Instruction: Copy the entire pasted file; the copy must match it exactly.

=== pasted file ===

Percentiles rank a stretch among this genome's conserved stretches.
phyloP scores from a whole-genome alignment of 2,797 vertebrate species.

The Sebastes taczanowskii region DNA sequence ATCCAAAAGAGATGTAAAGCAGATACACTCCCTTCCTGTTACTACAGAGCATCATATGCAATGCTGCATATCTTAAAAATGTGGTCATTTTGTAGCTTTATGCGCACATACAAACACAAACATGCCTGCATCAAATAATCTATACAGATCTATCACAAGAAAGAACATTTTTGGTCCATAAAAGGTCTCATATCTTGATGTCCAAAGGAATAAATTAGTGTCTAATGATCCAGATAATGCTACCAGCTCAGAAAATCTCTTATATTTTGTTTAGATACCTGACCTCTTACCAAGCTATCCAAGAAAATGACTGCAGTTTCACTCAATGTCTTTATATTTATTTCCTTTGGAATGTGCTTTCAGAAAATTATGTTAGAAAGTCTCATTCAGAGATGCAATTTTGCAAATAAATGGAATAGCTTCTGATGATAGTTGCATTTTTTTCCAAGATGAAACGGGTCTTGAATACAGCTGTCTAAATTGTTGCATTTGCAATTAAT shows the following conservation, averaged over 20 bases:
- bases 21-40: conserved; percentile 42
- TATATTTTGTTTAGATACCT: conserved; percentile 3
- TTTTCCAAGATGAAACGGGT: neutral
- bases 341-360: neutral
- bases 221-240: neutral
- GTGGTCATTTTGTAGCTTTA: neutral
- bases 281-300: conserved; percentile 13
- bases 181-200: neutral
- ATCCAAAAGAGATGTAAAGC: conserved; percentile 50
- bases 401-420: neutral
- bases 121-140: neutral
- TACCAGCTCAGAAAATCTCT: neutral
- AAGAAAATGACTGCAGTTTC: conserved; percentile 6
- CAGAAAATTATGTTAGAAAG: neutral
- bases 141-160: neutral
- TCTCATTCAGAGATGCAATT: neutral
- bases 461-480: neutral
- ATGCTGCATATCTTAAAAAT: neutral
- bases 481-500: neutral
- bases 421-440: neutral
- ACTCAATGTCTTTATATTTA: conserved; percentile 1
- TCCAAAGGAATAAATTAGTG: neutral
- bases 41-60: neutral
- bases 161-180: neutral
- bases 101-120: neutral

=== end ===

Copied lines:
Percentiles rank a stretch among this genome's conserved stretches.
phyloP scores from a whole-genome alignment of 2,797 vertebrate species.

The Sebastes taczanowskii region DNA sequence ATCCAAAAGAGATGTAAAGCAGATACACTCCCTTCCTGTTACTACAGAGCATCATATGCAATGCTGCATATCTTAAAAATGTGGTCATTTTGTAGCTTTATGCGCACATACAAACACAAACATGCCTGCATCAAATAATCTATACAGATCTATCACAAGAAAGAACATTTTTGGTCCATAAAAGGTCTCATATCTTGATGTCCAAAGGAATAAATTAGTGTCTAATGATCCAGATAATGCTACCAGCTCAGAAAATCTCTTATATTTTGTTTAGATACCTGACCTCTTACCAAGCTATCCAAGAAAATGACTGCAGTTTCACTCAATGTCTTTATATTTATTTCCTTTGGAATGTGCTTTCAGAAAATTATGTTAGAAAGTCTCATTCAGAGATGCAATTTTGCAAATAAATGGAATAGCTTCTGATGATAGTTGCATTTTTTTCCAAGATGAAACGGGTCTTGAATACAGCTGTCTAAATTGTTGCATTTGCAATTAAT shows the following conservation, averaged over 20 bases:
- bases 21-40: conserved; percentile 42
- TATATTTTGTTTAGATACCT: conserved; percentile 3
- TTTTCCAAGATGAAACGGGT: neutral
- bases 341-360: neutral
- bases 221-240: neutral
- GTGGTCATTTTGTAGCTTTA: neutral
- bases 281-300: conserved; percentile 13
- bases 181-200: neutral
- ATCCAAAAGAGATGTAAAGC: conserved; percentile 50
- bases 401-420: neutral
- bases 121-140: neutral
- TACCAGCTCAGAAAATCTCT: neutral
- AAGAAAATGACTGCAGTTTC: conserved; percentile 6
- CAGAAAATTATGTTAGAAAG: neutral
- bases 141-160: neutral
- TCTCATTCAGAGATGCAATT: neutral
- bases 461-480: neutral
- ATGCTGCATATCTTAAAAAT: neutral
- bases 481-500: neutral
- bases 421-440: neutral
- ACTCAATGTCTTTATATTTA: conserved; percentile 1
- TCCAAAGGAATAAATTAGTG: neutral
- bases 41-60: neutral
- bases 161-180: neutral
- bases 101-120: neutral